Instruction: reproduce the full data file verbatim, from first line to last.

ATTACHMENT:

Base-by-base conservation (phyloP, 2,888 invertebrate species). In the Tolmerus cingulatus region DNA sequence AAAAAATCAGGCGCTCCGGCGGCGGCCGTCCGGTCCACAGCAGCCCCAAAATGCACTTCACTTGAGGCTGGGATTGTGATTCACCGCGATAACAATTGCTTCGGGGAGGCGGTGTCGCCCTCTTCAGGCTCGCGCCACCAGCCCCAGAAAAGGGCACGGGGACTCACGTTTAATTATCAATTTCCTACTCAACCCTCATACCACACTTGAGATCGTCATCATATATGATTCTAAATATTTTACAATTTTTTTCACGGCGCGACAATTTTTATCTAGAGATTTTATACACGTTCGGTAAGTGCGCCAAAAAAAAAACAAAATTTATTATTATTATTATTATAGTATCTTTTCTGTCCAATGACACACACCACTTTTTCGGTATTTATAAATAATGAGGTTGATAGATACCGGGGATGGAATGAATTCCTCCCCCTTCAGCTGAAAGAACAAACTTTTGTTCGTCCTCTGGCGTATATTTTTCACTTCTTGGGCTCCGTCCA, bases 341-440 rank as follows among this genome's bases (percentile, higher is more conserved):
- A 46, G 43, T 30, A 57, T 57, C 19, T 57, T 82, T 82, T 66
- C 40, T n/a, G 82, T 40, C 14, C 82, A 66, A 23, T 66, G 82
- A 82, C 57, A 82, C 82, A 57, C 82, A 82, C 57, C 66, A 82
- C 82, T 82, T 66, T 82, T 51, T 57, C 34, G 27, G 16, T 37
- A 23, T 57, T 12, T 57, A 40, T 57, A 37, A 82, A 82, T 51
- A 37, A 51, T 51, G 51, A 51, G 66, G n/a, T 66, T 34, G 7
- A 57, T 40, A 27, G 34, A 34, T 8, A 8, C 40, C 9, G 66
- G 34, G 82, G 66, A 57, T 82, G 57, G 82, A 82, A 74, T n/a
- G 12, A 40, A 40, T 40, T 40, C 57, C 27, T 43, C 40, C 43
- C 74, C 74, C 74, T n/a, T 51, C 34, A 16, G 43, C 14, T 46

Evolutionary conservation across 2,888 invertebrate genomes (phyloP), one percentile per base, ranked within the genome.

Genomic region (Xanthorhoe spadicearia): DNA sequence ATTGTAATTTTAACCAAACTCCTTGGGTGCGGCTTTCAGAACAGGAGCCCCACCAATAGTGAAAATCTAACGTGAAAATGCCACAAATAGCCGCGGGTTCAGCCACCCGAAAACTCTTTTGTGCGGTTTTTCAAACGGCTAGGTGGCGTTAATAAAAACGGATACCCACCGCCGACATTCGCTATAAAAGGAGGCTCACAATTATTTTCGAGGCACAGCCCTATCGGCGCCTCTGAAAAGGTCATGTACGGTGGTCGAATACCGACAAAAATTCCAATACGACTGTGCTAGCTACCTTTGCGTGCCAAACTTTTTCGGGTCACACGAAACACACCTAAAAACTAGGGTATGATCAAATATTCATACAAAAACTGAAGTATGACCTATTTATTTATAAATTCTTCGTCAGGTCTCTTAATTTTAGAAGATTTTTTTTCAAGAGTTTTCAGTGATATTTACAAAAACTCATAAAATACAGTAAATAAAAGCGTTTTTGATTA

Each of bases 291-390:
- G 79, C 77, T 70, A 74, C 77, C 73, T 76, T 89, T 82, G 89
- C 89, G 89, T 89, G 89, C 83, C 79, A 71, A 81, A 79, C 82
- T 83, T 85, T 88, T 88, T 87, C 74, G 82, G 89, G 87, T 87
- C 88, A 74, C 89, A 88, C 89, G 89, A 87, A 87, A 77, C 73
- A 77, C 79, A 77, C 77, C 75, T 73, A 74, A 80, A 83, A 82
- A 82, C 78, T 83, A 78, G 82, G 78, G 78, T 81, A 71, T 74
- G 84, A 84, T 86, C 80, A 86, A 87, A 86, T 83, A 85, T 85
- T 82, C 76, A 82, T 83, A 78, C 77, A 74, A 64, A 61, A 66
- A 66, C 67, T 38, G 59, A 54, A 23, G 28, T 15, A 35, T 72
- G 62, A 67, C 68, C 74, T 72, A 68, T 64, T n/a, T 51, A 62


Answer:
Base-by-base conservation (phyloP, 2,888 invertebrate species). In the Tolmerus cingulatus region DNA sequence AAAAAATCAGGCGCTCCGGCGGCGGCCGTCCGGTCCACAGCAGCCCCAAAATGCACTTCACTTGAGGCTGGGATTGTGATTCACCGCGATAACAATTGCTTCGGGGAGGCGGTGTCGCCCTCTTCAGGCTCGCGCCACCAGCCCCAGAAAAGGGCACGGGGACTCACGTTTAATTATCAATTTCCTACTCAACCCTCATACCACACTTGAGATCGTCATCATATATGATTCTAAATATTTTACAATTTTTTTCACGGCGCGACAATTTTTATCTAGAGATTTTATACACGTTCGGTAAGTGCGCCAAAAAAAAAACAAAATTTATTATTATTATTATTATAGTATCTTTTCTGTCCAATGACACACACCACTTTTTCGGTATTTATAAATAATGAGGTTGATAGATACCGGGGATGGAATGAATTCCTCCCCCTTCAGCTGAAAGAACAAACTTTTGTTCGTCCTCTGGCGTATATTTTTCACTTCTTGGGCTCCGTCCA, bases 341-440 rank as follows among this genome's bases (percentile, higher is more conserved):
- A 46, G 43, T 30, A 57, T 57, C 19, T 57, T 82, T 82, T 66
- C 40, T n/a, G 82, T 40, C 14, C 82, A 66, A 23, T 66, G 82
- A 82, C 57, A 82, C 82, A 57, C 82, A 82, C 57, C 66, A 82
- C 82, T 82, T 66, T 82, T 51, T 57, C 34, G 27, G 16, T 37
- A 23, T 57, T 12, T 57, A 40, T 57, A 37, A 82, A 82, T 51
- A 37, A 51, T 51, G 51, A 51, G 66, G n/a, T 66, T 34, G 7
- A 57, T 40, A 27, G 34, A 34, T 8, A 8, C 40, C 9, G 66
- G 34, G 82, G 66, A 57, T 82, G 57, G 82, A 82, A 74, T n/a
- G 12, A 40, A 40, T 40, T 40, C 57, C 27, T 43, C 40, C 43
- C 74, C 74, C 74, T n/a, T 51, C 34, A 16, G 43, C 14, T 46

Evolutionary conservation across 2,888 invertebrate genomes (phyloP), one percentile per base, ranked within the genome.

Genomic region (Xanthorhoe spadicearia): DNA sequence ATTGTAATTTTAACCAAACTCCTTGGGTGCGGCTTTCAGAACAGGAGCCCCACCAATAGTGAAAATCTAACGTGAAAATGCCACAAATAGCCGCGGGTTCAGCCACCCGAAAACTCTTTTGTGCGGTTTTTCAAACGGCTAGGTGGCGTTAATAAAAACGGATACCCACCGCCGACATTCGCTATAAAAGGAGGCTCACAATTATTTTCGAGGCACAGCCCTATCGGCGCCTCTGAAAAGGTCATGTACGGTGGTCGAATACCGACAAAAATTCCAATACGACTGTGCTAGCTACCTTTGCGTGCCAAACTTTTTCGGGTCACACGAAACACACCTAAAAACTAGGGTATGATCAAATATTCATACAAAAACTGAAGTATGACCTATTTATTTATAAATTCTTCGTCAGGTCTCTTAATTTTAGAAGATTTTTTTTCAAGAGTTTTCAGTGATATTTACAAAAACTCATAAAATACAGTAAATAAAAGCGTTTTTGATTA

Each of bases 291-390:
- G 79, C 77, T 70, A 74, C 77, C 73, T 76, T 89, T 82, G 89
- C 89, G 89, T 89, G 89, C 83, C 79, A 71, A 81, A 79, C 82
- T 83, T 85, T 88, T 88, T 87, C 74, G 82, G 89, G 87, T 87
- C 88, A 74, C 89, A 88, C 89, G 89, A 87, A 87, A 77, C 73
- A 77, C 79, A 77, C 77, C 75, T 73, A 74, A 80, A 83, A 82
- A 82, C 78, T 83, A 78, G 82, G 78, G 78, T 81, A 71, T 74
- G 84, A 84, T 86, C 80, A 86, A 87, A 86, T 83, A 85, T 85
- T 82, C 76, A 82, T 83, A 78, C 77, A 74, A 64, A 61, A 66
- A 66, C 67, T 38, G 59, A 54, A 23, G 28, T 15, A 35, T 72
- G 62, A 67, C 68, C 74, T 72, A 68, T 64, T n/a, T 51, A 62